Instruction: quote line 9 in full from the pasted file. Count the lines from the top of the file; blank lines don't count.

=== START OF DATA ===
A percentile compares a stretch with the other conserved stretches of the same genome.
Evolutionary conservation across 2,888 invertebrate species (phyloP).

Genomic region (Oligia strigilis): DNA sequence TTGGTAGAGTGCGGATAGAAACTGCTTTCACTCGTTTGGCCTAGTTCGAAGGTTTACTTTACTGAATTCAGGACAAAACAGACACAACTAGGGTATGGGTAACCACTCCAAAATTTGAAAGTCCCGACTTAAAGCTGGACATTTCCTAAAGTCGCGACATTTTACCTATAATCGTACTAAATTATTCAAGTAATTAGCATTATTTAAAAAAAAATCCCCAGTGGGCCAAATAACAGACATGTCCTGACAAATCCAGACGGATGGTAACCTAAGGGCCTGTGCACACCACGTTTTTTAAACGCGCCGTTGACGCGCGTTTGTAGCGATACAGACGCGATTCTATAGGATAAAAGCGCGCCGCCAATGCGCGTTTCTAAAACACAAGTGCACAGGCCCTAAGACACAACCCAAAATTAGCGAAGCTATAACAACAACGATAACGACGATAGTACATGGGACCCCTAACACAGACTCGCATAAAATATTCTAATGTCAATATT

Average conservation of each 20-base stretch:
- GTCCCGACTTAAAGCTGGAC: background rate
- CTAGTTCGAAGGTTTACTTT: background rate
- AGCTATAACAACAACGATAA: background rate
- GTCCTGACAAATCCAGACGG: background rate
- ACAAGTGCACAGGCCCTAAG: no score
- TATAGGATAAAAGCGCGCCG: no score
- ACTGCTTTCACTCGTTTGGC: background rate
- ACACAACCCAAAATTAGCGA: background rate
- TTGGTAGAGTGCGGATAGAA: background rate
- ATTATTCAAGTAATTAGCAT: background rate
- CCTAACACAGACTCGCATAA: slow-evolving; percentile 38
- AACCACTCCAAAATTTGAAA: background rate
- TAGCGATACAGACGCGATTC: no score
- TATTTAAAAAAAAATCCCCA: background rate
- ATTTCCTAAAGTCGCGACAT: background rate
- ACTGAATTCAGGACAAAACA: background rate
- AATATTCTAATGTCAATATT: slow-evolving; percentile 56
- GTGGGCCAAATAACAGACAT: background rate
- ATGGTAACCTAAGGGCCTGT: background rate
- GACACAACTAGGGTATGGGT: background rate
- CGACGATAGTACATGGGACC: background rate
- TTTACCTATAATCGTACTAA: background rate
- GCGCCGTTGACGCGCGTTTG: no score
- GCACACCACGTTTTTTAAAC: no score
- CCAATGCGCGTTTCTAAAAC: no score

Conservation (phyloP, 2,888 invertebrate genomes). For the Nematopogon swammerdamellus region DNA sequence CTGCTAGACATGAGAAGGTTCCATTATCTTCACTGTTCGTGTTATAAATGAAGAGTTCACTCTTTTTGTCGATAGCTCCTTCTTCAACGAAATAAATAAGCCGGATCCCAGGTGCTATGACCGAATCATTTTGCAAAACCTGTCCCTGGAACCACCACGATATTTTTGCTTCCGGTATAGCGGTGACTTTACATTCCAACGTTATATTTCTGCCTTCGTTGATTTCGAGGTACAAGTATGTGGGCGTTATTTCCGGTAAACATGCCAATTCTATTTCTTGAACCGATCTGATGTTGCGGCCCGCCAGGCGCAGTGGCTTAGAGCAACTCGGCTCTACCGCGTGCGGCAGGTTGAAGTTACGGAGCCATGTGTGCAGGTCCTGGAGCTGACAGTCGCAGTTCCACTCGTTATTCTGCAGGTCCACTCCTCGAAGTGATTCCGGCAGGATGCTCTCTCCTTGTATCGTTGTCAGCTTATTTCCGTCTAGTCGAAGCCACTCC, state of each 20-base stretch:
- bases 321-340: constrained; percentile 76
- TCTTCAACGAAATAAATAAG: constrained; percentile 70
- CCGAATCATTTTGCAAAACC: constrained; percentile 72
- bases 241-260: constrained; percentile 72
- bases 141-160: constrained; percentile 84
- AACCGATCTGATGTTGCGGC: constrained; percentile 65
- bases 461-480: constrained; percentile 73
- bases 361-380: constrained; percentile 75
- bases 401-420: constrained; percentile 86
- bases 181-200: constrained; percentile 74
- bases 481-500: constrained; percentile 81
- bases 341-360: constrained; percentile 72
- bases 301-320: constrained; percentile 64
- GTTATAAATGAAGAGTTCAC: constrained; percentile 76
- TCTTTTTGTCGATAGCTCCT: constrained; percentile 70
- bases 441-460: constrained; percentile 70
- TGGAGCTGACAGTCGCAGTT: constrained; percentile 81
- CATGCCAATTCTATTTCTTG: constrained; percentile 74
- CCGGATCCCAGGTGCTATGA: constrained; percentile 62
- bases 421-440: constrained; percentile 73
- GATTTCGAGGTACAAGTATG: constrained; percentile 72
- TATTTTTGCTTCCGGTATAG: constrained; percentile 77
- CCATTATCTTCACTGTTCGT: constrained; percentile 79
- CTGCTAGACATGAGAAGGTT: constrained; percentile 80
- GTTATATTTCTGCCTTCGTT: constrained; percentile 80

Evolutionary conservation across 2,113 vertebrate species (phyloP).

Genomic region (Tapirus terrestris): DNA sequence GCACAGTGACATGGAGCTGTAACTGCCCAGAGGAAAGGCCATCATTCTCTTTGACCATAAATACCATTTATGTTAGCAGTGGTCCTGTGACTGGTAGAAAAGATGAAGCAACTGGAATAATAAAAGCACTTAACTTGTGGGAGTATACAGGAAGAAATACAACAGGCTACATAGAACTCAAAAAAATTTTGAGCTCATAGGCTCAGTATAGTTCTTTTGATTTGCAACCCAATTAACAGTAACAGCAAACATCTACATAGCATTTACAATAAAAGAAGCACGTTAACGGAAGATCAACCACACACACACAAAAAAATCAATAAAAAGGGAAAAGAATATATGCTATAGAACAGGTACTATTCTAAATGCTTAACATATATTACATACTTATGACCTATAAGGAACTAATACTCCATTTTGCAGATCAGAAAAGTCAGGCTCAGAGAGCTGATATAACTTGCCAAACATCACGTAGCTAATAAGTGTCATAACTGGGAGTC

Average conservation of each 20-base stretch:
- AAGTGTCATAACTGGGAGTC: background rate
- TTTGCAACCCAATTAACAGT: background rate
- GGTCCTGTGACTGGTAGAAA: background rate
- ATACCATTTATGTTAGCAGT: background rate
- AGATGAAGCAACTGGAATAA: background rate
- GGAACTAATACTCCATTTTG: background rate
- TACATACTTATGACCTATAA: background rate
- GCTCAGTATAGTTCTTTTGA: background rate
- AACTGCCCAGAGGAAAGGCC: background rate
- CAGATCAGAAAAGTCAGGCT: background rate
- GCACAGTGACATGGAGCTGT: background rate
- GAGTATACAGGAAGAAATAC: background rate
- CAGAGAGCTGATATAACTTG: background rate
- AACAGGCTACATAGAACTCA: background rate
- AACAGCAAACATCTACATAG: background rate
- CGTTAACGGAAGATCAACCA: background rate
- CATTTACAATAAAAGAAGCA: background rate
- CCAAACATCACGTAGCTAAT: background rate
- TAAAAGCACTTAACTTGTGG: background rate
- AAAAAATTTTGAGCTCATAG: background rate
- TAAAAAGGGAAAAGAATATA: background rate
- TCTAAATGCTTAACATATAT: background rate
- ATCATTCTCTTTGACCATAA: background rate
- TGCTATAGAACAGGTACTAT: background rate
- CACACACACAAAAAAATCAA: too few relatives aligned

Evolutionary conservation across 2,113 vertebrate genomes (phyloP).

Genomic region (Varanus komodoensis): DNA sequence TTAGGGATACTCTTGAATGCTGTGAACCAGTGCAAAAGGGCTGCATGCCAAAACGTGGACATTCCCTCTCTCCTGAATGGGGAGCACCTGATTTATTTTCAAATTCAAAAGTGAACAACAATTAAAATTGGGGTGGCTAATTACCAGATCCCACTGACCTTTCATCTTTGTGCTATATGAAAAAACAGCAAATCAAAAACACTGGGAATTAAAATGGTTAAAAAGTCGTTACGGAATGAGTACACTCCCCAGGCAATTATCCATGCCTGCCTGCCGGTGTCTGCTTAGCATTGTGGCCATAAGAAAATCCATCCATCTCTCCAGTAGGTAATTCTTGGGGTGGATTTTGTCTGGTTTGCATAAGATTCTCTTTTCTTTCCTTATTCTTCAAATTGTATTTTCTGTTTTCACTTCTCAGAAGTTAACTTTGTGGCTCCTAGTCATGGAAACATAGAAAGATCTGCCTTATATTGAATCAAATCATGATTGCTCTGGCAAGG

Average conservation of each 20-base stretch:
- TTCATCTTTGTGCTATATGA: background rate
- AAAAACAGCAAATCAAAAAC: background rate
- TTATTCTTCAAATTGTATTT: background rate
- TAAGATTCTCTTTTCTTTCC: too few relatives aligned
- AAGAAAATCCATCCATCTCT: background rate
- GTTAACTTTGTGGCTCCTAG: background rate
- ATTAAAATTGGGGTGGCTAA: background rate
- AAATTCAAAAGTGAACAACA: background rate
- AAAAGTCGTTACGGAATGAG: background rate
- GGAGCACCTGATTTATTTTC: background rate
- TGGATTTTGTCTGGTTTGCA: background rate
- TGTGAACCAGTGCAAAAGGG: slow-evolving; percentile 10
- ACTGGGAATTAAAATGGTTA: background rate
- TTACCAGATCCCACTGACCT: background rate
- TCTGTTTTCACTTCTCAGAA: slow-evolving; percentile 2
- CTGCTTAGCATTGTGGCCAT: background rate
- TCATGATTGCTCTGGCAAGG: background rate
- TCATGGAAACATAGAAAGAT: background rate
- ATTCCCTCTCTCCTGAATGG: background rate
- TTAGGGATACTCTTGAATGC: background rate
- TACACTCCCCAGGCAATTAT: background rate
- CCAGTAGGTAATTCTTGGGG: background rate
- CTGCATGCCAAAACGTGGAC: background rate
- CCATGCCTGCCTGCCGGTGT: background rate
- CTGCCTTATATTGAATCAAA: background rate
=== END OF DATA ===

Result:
- ACAAGTGCACAGGCCCTAAG: no score